Massachusetts Prior to 1620

It is not uncommon to encounter the assumption that the history of Massachusetts began with arrival of the Pilgrims in 1620. However, Indians had lived in the area for thousands of years prior to the arrival of the Pilgrims. Furthermore, the Indians of Massachusetts had had contact with Europeans prior to 1620.

Possible Contacts

While the seventeenth century marks the beginning of the European invasion in Massachusetts, there are some possible interactions between Europeans and Indians prior to this. Many historians consider these earlier contacts to be unverified and dismiss these accounts. However, it should be noted that there was a time when some historians were skeptical about Viking settlements in North America, but current archaeological findings show that Viking contact was fairly frequent. There are archaeologically verified settlements in Newfoundland and archaeologist Birgitta Wallace, in her report in Vikings: The North Atlantic Saga writes:

“From L’Anse aux Meadows, expeditions were launched to explore areas farther away. We have proof that they went south to warmer, more hospitable areas where butternuts grew on large trees and grapes grew wild, for the archaeological evidence is unequivocal.”

In 1002, a Viking group under the leadership of Thorvald, the brother of Leif Eriksson, named present-day Cape Cod Kiarlanes (Keel-Cape) because it looks like the keel of a ship. The group then arrived at a heavily wooded promontory. Here they found three Indian canoes camouflaged with brush. There was a conflict in which eight Indians were killed and Thorvald was wounded. His wound proved to be fatal and he was buried at a place which the Vikings call Krossanes (Cape of the Cross). Writer Leo Bonfanti, in his book Biographies and Legends of the New England Indians, reports:

“Since there are so many promontories, both large and small, along the New England coast, ‘Krossanes’ could be any one of them, for its exact location has never been determined.”

Early Contacts

In 1602, the English explorer Bartholomew Gosnold landed at Cape Cod and traded with the Wampanoag. He reported that the Indians were in good health: they were free of epidemic diseases and they had good nutrition. When he returned to England he promoted the establishment of British colonies in the area.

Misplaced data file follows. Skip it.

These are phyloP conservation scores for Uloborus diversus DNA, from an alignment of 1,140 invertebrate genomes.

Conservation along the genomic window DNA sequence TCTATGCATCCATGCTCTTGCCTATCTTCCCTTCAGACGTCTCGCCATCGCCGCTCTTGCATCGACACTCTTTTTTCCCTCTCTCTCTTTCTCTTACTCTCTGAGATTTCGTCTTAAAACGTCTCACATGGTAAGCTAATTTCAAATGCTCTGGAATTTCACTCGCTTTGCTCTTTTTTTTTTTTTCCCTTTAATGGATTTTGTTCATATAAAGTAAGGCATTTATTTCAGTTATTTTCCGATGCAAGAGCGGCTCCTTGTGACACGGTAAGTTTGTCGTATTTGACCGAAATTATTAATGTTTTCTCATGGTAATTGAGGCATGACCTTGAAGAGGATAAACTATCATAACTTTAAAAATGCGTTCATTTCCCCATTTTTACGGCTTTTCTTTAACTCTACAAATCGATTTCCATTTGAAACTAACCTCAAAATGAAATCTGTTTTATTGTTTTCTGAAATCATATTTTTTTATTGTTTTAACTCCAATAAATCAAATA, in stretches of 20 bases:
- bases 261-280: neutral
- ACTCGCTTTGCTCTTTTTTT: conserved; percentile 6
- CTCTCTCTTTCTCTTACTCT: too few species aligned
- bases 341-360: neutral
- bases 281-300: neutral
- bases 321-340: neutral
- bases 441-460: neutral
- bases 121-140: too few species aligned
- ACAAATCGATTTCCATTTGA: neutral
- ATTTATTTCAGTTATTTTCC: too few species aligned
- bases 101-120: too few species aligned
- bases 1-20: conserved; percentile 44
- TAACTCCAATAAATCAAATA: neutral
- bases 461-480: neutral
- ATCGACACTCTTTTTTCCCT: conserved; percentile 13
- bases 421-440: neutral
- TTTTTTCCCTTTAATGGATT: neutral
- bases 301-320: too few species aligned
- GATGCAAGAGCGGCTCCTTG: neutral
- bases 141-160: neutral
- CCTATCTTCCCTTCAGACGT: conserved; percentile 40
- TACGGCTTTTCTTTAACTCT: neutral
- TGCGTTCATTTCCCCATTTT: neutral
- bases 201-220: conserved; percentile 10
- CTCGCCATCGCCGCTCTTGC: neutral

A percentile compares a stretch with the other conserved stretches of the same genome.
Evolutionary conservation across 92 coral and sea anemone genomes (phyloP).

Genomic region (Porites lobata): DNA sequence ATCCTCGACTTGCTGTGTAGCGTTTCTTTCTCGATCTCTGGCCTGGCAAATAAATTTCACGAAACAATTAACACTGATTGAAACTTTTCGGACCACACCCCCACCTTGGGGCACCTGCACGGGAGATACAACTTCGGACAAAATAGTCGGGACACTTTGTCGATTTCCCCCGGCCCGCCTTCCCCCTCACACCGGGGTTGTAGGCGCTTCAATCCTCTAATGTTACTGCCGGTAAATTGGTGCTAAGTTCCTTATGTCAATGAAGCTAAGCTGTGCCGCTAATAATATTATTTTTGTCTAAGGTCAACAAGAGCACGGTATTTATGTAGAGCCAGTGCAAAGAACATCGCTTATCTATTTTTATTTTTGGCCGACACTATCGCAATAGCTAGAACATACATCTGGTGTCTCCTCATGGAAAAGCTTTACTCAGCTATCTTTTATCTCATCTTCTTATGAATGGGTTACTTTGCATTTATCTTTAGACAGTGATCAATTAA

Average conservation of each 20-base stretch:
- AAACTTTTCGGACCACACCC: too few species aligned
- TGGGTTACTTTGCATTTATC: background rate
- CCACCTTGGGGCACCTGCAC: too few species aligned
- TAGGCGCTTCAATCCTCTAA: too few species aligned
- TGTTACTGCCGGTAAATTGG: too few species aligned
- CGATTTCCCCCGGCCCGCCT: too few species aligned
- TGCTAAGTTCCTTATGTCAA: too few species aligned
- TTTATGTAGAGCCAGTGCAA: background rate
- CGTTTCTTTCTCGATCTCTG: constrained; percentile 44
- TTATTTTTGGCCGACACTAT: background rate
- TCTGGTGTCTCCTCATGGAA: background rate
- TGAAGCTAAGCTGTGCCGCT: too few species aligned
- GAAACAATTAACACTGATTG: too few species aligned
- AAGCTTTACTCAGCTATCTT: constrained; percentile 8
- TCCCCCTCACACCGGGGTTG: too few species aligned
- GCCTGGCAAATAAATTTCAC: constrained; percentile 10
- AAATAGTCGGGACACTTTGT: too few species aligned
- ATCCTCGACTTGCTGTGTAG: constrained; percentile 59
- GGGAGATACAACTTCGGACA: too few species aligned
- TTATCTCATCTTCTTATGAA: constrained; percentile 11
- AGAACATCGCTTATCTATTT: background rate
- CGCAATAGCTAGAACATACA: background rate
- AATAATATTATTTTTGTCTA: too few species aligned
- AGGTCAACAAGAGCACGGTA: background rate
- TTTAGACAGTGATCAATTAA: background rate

The following year the English under the leadership of Martin Pring, built a palisaded trading camp at Cape Cod in Wampanoag territory. While the English entertained the Wampanoag with small gifts and guitar music, they also stole a large birchbark canoe. As a result, the relations between the English and the Indians deteriorated. The English fired their muskets and loosed mastiffs at Wampanoag warriors before abandoning the trading camp.

Pring reported that the Indians had gardens which were larger than an acre in size. He also described the large strawberries. His crew loaded sassafras to be sold in Europe as a high-priced medical panacea.

The theft of the canoe suggested to the Indians that the English were perhaps not honorable people and that their greed for material possessions was perhaps greater than the hospitality which they offered.

In 1605, French explorers led by Samuel de Champlain explored the Massachusetts coast. the explorers meet Indians in large dugout canoes, some of which carry 40 men.

Just north of the present-day city of Plymouth, the explorers were met by the Massachusett under the leadership of Honabetha. On the shore, Champlain admired the abundant crops of corn, beans, squash, tobacco, and Jerusalem artichokes which were being raised by the Indians. The Massachusett, on the other hand, were eager to obtain the French metal cooking pots and one sailor was killed for his pot.

In 1606, French explorers attempted to impress the Wampanoag in the village of Monomoy with their guns and swords. The French also erected a large cross as a symbol of their religious superiority. The Wampanoag response was to kill four of the landing party, tear down the cross, and jeer at the retreating French.

In 1611, English sea captains captured six Indians, including the Capawake sachem Epinow, at Martha’s Vineyard. Epinow was taken to England where he learned English language and culture. The English described him as “cunning” and “artful.”

In 1614, the English returned with Capawake sachem Epinow who was supposed to act as their guide and interpreter. Epinow, however, escaped from the ship by jumping into the water and swimming toward some Indian canoes. The Indians in the canoes fired a volley of arrows at the ship to aid his escape.

English Captain Thomas Hunt captured 26 Wampanoag, including a young man known as Squanto. The Indians were taken to Spain and sold as slaves. However, Squanto escaped and found his way to England where he learned to speak English.

Five years later, Squanto returned from England with Captain Thomas Dermer. He searched for his Wampanoag relatives and found that they had died in an epidemic.

Disease

Perhaps the greatest impact of the arrival of Europeans in Massachusetts came from the diseases which they brought with them. The diseases brought to this continent by the Europeans included bubonic plague, chicken pox, pneumonic plague, cholera, diphtheria, influenza, measles, scarlet fever, smallpox, typhus, tuberculosis, and whooping cough. The native population lacked immunity to viruses and germs that had evolved in Europe. Consequently, Indians succumbed in large numbers.